A couple of people have inquired re my back problems of earlier this summer: I'm doing much better and I'm up and doing well. I'm doing some PT right now and I'm feeling the best I've felt all year.

Having a little down time was actually great. I had time to find all of my favorite doo-wop and surfer music videos on YouTube. And I found Lesley Gore too! So in spite of the sore back, I had some fun too.


The Drinking Bowl: Turning the bowl

Hi Everyone,
Well, I went downstairs and took a look at the bowl blank...

...and I decided to take it and put a small faceplate on the bottom and turn it. And you can see the set up here:

As I indicated yesterday the mahogany layer will form the rim of the bowl so that is the top and the bottom layer of red birch is the bottom layer. I'll cut the foot of the bowl from this layer in a minute or so.

I began the turning of the outer surface of the bowl and after several minutes of turning, here is what it looked like:

...and you can see how smooth it is compared to the top photo.

Now I'll flip the bowl around and finish the outside and the foot of the bowl. Here we are after several more minutes of cutting. You can see how smoothly cut the exterior is and you can also see the rounded shape like the light blue bowl in my previous posting:

Time to flip it over one more time and begin hollowing it out. You can see that I've left a cone-shaped section in the center. This cone helps to steady the bowl while it's being turned:

In the above picture you can see how I've cut into the next, lighter layer of birch.

Here is the bowl after about 10 minutes more turning:

You can see how the bowl is deeper and the cone is smaller. I went ahead and cut the bowl down more deeply and I thinned out the walls of the bowl:

I've smoothed the walls of the bowl and rounded the edges of the rim--see how the mahogany turned out?

I'm going to stop here for now and contemplate--should I deepen the bowl some more? If I do I run the risk of cutting into the metal screws that hold the bowl on the faceplate. This could damage my tools and leave holes in the bottom of the bowl. Deepening the bowl will increase the volume of the bowl and it will look better. So what to do-leave it or take a chance?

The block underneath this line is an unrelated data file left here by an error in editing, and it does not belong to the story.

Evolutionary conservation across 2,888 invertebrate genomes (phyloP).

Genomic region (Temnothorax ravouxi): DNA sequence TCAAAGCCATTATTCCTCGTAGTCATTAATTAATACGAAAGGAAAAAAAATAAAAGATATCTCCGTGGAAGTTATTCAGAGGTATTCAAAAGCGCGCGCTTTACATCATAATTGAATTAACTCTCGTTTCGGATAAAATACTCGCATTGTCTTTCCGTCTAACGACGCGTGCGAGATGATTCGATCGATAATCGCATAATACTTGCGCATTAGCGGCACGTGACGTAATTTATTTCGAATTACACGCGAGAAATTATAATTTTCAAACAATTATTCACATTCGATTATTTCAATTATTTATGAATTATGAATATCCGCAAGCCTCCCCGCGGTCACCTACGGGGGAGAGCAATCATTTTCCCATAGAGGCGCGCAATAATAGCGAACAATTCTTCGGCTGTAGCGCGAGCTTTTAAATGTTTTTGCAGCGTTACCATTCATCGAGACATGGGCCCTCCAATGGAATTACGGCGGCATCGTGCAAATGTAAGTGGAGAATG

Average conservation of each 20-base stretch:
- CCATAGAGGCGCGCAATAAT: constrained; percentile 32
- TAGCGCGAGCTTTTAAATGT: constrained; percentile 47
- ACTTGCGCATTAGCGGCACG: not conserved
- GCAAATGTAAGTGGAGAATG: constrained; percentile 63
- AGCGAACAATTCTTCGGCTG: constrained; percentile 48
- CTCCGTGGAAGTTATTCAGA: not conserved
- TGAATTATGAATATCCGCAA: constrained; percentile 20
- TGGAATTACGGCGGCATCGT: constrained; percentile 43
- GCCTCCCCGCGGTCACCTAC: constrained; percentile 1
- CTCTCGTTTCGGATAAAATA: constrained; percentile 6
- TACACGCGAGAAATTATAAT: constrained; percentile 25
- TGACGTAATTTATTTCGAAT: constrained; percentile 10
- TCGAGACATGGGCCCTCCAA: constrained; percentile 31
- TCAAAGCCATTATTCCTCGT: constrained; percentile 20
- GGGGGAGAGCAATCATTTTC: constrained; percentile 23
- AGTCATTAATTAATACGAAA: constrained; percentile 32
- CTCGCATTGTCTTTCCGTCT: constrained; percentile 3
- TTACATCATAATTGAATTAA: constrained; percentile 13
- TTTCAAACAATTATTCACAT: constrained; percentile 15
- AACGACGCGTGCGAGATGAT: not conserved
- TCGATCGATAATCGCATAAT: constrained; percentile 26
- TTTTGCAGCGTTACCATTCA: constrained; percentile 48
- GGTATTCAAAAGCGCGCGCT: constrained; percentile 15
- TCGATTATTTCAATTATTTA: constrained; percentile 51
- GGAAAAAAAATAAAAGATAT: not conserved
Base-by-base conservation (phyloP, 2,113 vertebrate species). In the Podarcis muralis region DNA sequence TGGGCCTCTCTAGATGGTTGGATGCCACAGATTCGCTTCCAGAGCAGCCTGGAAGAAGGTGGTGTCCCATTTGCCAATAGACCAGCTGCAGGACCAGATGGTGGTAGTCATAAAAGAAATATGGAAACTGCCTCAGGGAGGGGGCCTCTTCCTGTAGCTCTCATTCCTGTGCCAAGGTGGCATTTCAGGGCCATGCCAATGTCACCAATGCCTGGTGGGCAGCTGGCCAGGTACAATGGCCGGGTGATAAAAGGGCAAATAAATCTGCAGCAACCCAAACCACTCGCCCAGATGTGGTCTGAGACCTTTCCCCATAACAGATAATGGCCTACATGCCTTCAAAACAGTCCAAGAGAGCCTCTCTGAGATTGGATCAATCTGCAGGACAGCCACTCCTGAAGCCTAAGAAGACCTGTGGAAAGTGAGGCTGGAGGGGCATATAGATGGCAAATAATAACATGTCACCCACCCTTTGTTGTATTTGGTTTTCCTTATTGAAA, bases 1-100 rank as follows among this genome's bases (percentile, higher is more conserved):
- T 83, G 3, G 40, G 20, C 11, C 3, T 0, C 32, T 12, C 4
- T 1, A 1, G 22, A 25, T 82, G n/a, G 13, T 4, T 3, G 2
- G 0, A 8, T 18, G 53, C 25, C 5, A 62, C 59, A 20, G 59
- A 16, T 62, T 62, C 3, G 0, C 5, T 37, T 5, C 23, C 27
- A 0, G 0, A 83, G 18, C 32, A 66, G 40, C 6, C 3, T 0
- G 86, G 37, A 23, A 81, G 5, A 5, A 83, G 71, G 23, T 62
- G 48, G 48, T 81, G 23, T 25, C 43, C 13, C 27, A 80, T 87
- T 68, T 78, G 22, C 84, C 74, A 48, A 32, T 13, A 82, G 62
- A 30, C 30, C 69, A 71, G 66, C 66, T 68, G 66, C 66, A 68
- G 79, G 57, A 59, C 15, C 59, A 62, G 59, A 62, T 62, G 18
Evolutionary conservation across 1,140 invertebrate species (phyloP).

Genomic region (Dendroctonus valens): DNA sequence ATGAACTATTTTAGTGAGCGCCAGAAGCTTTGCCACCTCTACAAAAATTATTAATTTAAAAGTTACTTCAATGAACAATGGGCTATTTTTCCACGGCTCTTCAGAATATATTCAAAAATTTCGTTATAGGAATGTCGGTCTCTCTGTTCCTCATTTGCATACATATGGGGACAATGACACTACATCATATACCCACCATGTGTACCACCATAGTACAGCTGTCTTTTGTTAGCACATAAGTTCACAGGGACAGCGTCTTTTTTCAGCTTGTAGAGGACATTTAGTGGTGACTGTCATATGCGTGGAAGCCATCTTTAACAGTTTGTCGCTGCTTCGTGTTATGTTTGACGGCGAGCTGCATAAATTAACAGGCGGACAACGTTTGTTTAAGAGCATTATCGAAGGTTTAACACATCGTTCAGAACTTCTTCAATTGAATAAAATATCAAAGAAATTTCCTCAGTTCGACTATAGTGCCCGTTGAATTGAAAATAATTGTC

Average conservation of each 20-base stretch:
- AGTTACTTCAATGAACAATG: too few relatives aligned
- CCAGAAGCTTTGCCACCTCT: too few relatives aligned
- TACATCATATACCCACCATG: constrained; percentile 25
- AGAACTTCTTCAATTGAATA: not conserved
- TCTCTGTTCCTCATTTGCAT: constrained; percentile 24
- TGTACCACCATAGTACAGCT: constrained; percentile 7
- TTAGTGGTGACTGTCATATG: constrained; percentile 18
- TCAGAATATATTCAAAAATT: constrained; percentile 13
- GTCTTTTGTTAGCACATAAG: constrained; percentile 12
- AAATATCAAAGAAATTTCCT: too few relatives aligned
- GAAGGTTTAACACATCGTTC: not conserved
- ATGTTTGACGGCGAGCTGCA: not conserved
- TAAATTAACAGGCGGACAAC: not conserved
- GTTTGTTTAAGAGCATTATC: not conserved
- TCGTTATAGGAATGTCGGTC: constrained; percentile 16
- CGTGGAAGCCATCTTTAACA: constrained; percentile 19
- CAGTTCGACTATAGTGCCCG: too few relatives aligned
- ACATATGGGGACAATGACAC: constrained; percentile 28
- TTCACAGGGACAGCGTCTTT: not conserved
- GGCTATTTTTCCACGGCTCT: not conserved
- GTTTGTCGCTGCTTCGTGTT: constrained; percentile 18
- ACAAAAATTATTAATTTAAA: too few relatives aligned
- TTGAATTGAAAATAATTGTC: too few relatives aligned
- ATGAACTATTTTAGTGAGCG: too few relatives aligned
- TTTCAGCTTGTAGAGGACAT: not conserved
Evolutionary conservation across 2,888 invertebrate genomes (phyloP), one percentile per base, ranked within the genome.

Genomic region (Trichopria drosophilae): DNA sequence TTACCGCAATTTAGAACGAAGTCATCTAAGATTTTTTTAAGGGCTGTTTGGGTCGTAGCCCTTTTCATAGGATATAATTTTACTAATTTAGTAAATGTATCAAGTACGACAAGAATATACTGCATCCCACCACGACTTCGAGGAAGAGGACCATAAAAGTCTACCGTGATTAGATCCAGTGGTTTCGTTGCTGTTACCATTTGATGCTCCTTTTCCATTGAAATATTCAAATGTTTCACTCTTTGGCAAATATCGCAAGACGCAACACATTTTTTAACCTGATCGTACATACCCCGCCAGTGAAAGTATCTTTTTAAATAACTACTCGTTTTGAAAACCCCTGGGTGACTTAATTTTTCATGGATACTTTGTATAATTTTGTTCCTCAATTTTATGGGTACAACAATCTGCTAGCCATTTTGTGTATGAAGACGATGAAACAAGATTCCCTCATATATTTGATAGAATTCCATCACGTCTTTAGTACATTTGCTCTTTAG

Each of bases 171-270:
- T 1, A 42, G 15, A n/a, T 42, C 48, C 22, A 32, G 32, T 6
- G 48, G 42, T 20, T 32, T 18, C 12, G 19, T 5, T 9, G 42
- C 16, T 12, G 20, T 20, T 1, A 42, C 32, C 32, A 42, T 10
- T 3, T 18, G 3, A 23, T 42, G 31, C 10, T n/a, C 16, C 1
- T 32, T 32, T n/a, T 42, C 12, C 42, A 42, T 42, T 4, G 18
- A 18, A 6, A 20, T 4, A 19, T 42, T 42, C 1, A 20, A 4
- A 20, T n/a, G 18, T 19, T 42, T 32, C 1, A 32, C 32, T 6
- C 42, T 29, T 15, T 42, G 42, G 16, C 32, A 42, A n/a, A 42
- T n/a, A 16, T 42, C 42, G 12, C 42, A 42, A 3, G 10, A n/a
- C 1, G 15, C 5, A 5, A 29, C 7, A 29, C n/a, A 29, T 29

Come back later and find out!

Thursday, August 25, 2011

Next Project: The Drinking Bowl: Discussion and Plans

Hi Everyone,

As I mentioned in my earlier post, our next project will be a drinking bowl.

Now, what is a drinking bowl?

In the Middle Ages and probably earlier, Northern Europe and the British Isles made their kitchenware out of wood and it seems from relics that have been recovered, most people used bowls for eating and drinking. These areas also had a long tradition of wood turning on pole lathes, a lathe that utilized the natural springiness of tree saplings to power a lathe (there are many pole turners on the Internet and one of the better known is a gentleman named Robin Wood, who is located in the UK. He makes a living turning bowls and plates and other stuff with a pole lathe and you can see how he does this by going to YouTube and searching for Robin Wood Bowls. He has a series of videos that show how this is done). Since very few people owned tables at this point most bowls had a very rounded shape so people could hold them comfortably in their hands. Contrast this with bowls that are produced in contemporary times- these bowls have a much flatter shape with a wide foot. This is because these modern bowls are designed to be used on a table.

See this photo:

The dark blue bowl has a much wider foot than the light blue bowl and it's the design of the light blue bowl that we're going to try to emulate:

So here's what we're going to do: We'll go down to the workshop and get some scrap red birch and some scrap mahogany and mark it for cutting:

Since our light blue bowl is about 5 inches in diameter, we'll cut out our blanks about 6 inches in diameter:

Next, we'll coat them well with Titebond glue and stack them together. I'm going to place the mahogany blank on the top so the bowl will have a dark red rim: